Transactional models of stress and coping emphasize the role played by cognitive appraisals in determining psychological adjustment (Lazarus, 1999). This proposition has been supported by research examining young people's adjustment in relation to family conflict and break-up (Grych et al., 1992). Furthermore, this literature suggests that there is a change in the relationship between appraisals and adjustment at around 10 years of age: specificity of appraisal type (e.g. threat, blame) becomes relevant to outcome after 10 years, whereas before 10 there are either no effects of appraisal on adjustment or a diffuse effect of 'negative' appraisals more generally (Jouriles et al., 2000). However, it is currently unclear whether this developmental progression can be generalized from familial- to social-stressors experienced by children and young people. The current study therefore evaluates the model within the context of a commonly experienced social childhood stressor: peer-aggression.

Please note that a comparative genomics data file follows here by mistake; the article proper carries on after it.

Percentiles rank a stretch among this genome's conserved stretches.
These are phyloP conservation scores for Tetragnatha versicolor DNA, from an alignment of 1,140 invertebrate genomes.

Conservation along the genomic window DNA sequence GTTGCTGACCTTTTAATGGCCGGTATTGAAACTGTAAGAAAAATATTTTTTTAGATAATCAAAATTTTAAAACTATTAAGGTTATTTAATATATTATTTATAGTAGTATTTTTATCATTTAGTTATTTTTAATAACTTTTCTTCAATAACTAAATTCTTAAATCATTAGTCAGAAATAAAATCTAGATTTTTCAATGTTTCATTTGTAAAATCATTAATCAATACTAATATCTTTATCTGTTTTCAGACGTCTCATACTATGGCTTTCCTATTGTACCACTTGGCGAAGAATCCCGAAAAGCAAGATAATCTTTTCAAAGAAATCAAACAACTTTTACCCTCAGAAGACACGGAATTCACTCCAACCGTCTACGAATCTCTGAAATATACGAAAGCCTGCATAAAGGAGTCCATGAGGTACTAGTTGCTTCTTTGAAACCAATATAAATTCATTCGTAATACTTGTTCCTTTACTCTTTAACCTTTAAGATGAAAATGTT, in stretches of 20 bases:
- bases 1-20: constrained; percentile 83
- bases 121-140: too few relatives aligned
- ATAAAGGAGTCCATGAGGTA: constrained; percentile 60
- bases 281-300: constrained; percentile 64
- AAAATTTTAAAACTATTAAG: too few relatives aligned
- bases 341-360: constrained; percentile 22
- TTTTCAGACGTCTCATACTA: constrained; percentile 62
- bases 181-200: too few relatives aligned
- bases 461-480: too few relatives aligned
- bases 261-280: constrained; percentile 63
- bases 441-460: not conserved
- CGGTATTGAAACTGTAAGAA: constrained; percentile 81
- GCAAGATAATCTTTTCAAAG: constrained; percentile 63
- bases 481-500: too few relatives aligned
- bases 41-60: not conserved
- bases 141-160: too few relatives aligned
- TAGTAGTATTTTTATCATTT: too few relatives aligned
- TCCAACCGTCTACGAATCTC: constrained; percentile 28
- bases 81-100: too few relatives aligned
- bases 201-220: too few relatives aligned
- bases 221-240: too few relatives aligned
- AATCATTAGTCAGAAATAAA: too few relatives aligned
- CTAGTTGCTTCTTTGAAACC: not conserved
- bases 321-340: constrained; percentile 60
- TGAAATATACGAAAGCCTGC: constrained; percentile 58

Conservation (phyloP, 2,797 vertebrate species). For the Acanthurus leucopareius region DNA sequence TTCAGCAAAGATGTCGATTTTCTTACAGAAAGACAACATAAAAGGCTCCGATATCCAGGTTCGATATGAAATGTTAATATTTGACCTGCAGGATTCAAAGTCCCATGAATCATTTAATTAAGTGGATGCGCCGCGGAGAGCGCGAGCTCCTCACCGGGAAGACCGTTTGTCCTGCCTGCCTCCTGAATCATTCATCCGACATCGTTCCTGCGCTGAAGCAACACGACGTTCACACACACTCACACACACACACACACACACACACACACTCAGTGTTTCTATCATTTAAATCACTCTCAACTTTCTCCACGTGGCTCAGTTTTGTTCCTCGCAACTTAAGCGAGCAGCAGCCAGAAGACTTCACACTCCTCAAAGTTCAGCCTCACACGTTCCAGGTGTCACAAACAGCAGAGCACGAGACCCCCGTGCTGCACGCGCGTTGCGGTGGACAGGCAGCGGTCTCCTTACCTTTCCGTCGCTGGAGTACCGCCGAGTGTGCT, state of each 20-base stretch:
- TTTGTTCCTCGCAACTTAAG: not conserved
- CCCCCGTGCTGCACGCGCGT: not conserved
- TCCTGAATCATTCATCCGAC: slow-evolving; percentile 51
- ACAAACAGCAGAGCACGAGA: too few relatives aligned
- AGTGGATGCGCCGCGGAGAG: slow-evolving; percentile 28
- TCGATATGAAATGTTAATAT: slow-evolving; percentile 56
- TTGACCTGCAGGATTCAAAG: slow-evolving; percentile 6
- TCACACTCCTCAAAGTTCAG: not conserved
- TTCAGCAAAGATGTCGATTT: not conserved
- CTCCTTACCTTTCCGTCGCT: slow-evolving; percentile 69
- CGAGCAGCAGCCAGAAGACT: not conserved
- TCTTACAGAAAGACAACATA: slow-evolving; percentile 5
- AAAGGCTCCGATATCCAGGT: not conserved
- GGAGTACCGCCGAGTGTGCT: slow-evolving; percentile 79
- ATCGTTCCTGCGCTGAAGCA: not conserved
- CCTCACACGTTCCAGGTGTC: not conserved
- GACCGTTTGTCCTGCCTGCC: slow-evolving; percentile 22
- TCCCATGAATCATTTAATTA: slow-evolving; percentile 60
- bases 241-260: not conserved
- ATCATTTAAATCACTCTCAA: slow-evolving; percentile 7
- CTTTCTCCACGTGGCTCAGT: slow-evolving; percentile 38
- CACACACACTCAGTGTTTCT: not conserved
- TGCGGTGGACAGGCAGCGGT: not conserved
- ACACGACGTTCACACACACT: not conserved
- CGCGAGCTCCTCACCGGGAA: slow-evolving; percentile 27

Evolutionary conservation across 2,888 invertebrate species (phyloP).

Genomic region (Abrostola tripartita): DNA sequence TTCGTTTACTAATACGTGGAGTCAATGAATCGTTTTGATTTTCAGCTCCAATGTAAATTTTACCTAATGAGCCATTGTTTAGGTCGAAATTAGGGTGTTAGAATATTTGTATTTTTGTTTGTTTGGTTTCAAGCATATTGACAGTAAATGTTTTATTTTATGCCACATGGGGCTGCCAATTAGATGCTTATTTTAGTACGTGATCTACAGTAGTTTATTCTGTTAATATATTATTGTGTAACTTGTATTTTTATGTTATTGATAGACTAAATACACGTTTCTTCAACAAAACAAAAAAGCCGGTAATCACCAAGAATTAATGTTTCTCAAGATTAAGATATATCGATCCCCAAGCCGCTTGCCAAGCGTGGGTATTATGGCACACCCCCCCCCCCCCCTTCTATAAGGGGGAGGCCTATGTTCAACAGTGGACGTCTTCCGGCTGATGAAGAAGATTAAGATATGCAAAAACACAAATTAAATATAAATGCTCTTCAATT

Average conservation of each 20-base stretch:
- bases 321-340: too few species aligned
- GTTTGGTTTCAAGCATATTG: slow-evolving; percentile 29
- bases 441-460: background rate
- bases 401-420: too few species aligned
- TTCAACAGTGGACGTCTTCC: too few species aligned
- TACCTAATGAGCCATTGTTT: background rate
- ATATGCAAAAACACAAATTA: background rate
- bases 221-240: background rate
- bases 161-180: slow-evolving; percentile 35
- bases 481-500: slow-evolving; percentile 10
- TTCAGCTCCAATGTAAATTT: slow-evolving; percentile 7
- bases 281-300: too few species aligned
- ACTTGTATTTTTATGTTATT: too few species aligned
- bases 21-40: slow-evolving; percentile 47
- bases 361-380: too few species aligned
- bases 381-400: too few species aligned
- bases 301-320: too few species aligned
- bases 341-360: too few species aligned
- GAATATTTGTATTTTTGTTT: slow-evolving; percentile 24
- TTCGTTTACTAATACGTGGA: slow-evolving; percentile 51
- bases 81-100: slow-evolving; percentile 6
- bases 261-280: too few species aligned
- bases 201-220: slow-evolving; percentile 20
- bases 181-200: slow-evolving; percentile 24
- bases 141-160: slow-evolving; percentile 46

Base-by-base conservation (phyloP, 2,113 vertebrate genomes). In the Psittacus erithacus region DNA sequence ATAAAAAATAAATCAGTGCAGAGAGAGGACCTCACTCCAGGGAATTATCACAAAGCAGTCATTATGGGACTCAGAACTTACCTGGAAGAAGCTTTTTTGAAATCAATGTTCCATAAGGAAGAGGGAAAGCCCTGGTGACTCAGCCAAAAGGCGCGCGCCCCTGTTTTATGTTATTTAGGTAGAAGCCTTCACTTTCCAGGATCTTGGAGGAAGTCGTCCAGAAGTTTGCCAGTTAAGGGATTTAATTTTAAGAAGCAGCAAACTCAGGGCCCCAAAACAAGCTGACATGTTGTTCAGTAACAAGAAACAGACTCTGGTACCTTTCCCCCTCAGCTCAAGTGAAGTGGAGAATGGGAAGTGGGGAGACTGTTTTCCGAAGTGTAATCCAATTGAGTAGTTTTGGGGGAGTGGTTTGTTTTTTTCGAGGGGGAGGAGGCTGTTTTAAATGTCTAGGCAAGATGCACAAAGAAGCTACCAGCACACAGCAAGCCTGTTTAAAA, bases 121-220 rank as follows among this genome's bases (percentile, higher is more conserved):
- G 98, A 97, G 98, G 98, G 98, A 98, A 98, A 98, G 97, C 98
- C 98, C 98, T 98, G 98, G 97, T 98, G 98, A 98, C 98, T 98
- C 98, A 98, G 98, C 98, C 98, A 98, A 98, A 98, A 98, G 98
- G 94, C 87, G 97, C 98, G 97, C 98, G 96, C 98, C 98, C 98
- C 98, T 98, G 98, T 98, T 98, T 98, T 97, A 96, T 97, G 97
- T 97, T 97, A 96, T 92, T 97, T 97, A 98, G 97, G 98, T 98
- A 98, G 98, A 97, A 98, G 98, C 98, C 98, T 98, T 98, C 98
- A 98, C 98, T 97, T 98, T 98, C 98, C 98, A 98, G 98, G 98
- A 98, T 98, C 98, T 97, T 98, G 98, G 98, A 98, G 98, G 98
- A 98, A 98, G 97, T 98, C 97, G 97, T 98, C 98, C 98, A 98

|Publication status||Published - 2007|
|Event||Biennial Meeting of the Society for Research in Child Development - Boston, Massachusetts|
Duration: 29 Mar 2007 → 1 Apr 2007
|Conference||Biennial Meeting of the Society for Research in Child Development|
|Period||29/03/07 → 1/04/07|
- self identity
Howe, C., Hunter, S. C., Heim, D., Durkin, K., & Bergin, D. (2007). A developmental investigation of the relationship between appraisals and peer self-esteem in children experiencing peer-aggression. Poster session presented at Biennial Meeting of the Society for Research in Child Development, Boston, Massachusetts, .